3. Siddhasena Divakara alias Ksapanaka
  4. Siddhasena's Nyayavatara
    Pramana, Right Knowledge
    Naya, the Method of Descriptions
  5. Jinabhadra Gani Ksamasramana
  6. Siddhasena Gani
  7. Samatabhadra
  8. Samatabhadra's Aptamimamsa
  9. Akalankadeva
  10. Vidyananda
  11. Manikya Nandi
  12. Manikya Nandi's Pariksamukha-sutra
    Valid Knowledge, pramana
    Syllogism, vyapti
    Reason, hetu
    Example, drstanta
    Inference, anumana
    Verbal Testimony, agama
    Scope of valid Knowledge, visaya
    Fallacy, abhasa
    References to Philosophers
  13. Prabhacandra
  14. Rabhasananda
  15. Mallavadin
  16. Amrtacandra Suri
  17. Devasena Bhattaraka
  18. Pradyumna Suri
  19. Abhayadeva Suri
  20. Laghusamantabhadra
  21. Kalyanacandra
  22. Anantavirya
  23. Deva Suri
  24. Deva Suri's Pramana-naya-tattvalokalankara
    Fallacies of Naya
    The Soul, atma
    The Method of Debate
  25. Hemacandra Suri
  26. Candraprabha Suri
  27. Nemicandra Kavi
  28. Ananda Suri and Amaracandra Suri, nicknamed Tiger-cub and Lion-cub
  29. Haribhadra Suri
  30. Parsvadeva Gani
  31. Sricandra
  32. Devabhadra
  33. Candrasena Suri
  34. Ratnaprabha Suri
  35. Tilakacarya
  36. Mallisena Suri
  37. Rajasekhara Suri
  38. Jnanacandra
  39. Gunaratna
  40. Srutasagara Gani
  41. Dharma Bhusana

52a. Vinayavijaya

  1. Yasovijaya Gani
  2. Yasovijaya's Works
Chapter IV.

Continuity of Jaina Logic

  1. The conciliatory Character of Jaina Logic
  2. Royal Paronage and Persecution
  3. Support of the Jaina Community
SECTION II

THE BUDDHIST LOGIC

Chapter I.
Topics of Logic mentioned in the old Buddhist Literature

  1. Buddha Gautama
  2. Origin of the Pali Buddhist Literature
  3. Logical Topics in the pali Literature
  4. Suttapitaka: Digha-nikaya: Brahmajala Sutta
  5. Suttapitaka: Majjhemanikaya Anumana Sutta
  6. Suttapitaka: Khuddaka Nikaya Udana
  7. Vinaya-pitaka: Parivara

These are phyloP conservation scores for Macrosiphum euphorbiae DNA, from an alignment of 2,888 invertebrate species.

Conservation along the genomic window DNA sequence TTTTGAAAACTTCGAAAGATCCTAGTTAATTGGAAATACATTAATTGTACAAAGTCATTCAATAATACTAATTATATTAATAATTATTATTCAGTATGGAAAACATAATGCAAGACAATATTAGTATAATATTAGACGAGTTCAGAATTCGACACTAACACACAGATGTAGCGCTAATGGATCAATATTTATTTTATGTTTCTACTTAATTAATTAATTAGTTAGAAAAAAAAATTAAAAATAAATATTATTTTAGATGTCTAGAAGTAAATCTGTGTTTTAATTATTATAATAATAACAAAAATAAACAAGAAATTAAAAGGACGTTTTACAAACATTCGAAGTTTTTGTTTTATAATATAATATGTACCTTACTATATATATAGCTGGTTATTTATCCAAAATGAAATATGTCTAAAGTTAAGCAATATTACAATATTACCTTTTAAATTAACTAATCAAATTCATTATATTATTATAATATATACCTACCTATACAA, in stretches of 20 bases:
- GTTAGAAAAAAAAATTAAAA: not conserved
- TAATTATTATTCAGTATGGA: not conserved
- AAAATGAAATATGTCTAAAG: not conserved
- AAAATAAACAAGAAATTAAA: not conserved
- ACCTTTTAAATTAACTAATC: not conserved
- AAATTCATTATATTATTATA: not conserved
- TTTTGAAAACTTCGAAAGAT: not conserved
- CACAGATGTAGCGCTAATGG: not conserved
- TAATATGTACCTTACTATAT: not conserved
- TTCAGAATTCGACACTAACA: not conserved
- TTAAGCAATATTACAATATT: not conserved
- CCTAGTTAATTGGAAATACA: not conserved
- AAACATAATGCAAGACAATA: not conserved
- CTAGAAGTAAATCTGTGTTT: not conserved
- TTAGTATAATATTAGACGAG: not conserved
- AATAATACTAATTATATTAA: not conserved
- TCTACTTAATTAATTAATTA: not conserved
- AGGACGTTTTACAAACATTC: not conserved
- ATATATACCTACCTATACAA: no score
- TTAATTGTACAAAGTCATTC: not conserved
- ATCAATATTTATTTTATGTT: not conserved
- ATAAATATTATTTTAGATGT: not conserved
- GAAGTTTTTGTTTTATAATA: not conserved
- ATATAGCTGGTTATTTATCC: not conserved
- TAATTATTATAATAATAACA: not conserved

Four kinds of Cases for Settlement (adhikarna)
    Seven Rules for the Settlement of Cases (adhikarana-sama-tha-dhamma)
    A Complaint (codana)
    A Complaint in Complainant and Respondent
    A Judicial Council of Monks (sangha)
    Members of a Council (samgamavacarabhikkhu)
    The Judge or Umpire (anuvijjaka)
  8. Vinaya Pitaka: Patimikkha
  9. Abhidhamma-pitaka: kathavatthuppakarana
  10. Methods of Disputation as illustrated in the Kathavatthu
    A Case presented by a Dispute in a regular Form (anuloma)
    A Rejoinder by the Respondent (patikamma)
    The Rejoinder causing Entanglement or Defeat on the Disputant (niggaha)
    Application of the Reasoning of the Disputant to his own Case (upanaya)
    Conclusion (niggamana)
    A Case presented through a simple Comparison (suddhikasamsandana)
    Definition of Terms (lakkhanayatti katha)
    Clearing the Meaning of Terms (vacanasodhana)
    A Case presented through an Analog (opamma Samsandana)
    A Case presented through the four-fold Method (catukkhanayasamsandana)
    The Doctrine of Impermanence (khaneka katha)
  11. Milinda-panha alias the Bhiksu-Sutra
  12. Origin of the Mahayana
  13. Origin of the Sanskrit Buddhist Literature
  14. Logic mentioned in the Sanskrit Literature
  15. The Lalitavistara
  16. The Lankavatara-sutra
  17. Eighteen Sects of the Buddhists
  18. Four Schools of Buddhist Philosophy
Chapter II.

Early Buddhist Writers on Logic

  1. Rise of Buddhist Logic
  2. Arya Nagarjuna
  3. Nagarjuna's Madhyamiksa-karika
  4. Nagarjuna's References to the Logical Doctrines of Aksapada
  5. Nagarjuna's Vigrahu-vyavartani-karika
  6. Nagarjuna's Pramanu-vihetana or Pramana vidhvamsana
  7. Unaya-kausalya-hrdaya-sastra
  8. Arya Deva
  9. Maitreya
  10. Maitreya's Abhisamayalankara-karika
  11. Maitreya's Treatise on the Art of Debate
    1. The Subject of Debate
    2. The Place of Debate
    3. The Means of Debate
    4. The Qualifications of a Debater
    5. Points of Defeat (nigrahasthana)
    6. Attending a Place of Debate
    7. Confidence of a Debater
  12. Arya Asanga
  13. Vasubandhu
  14. Vasubandhu's Tarka-sastra
Chapter III.

Systematic Buddhist Writers on Logic

  1. The Commencement of Mediaeval Logic
  2. Acarya Dignaga, the Father of Mediaeval Logic
  3. Life of Dignaga
  4. Dignaga's Pramana-samuccaya
    Chapter I - Perception
    Chapter II - Inference for One's Self.
    Chapter III - Inference for the Sake of Others
    Chapter IV - Reason and Example
    Chapter V - Apoha, Negation of the Opposite
    Chapter VI - Analogues or Far-fetched Analogy
  5. Dignaga's Nyaya-pravesa
    A Syllogism, nyayavayava
    The Minor Term
    The Middle Term and the Major Term
    Fourteen Fallacies
    The example
    Perception and Inference
  6. Dignaga's Hetu-cakrahamaru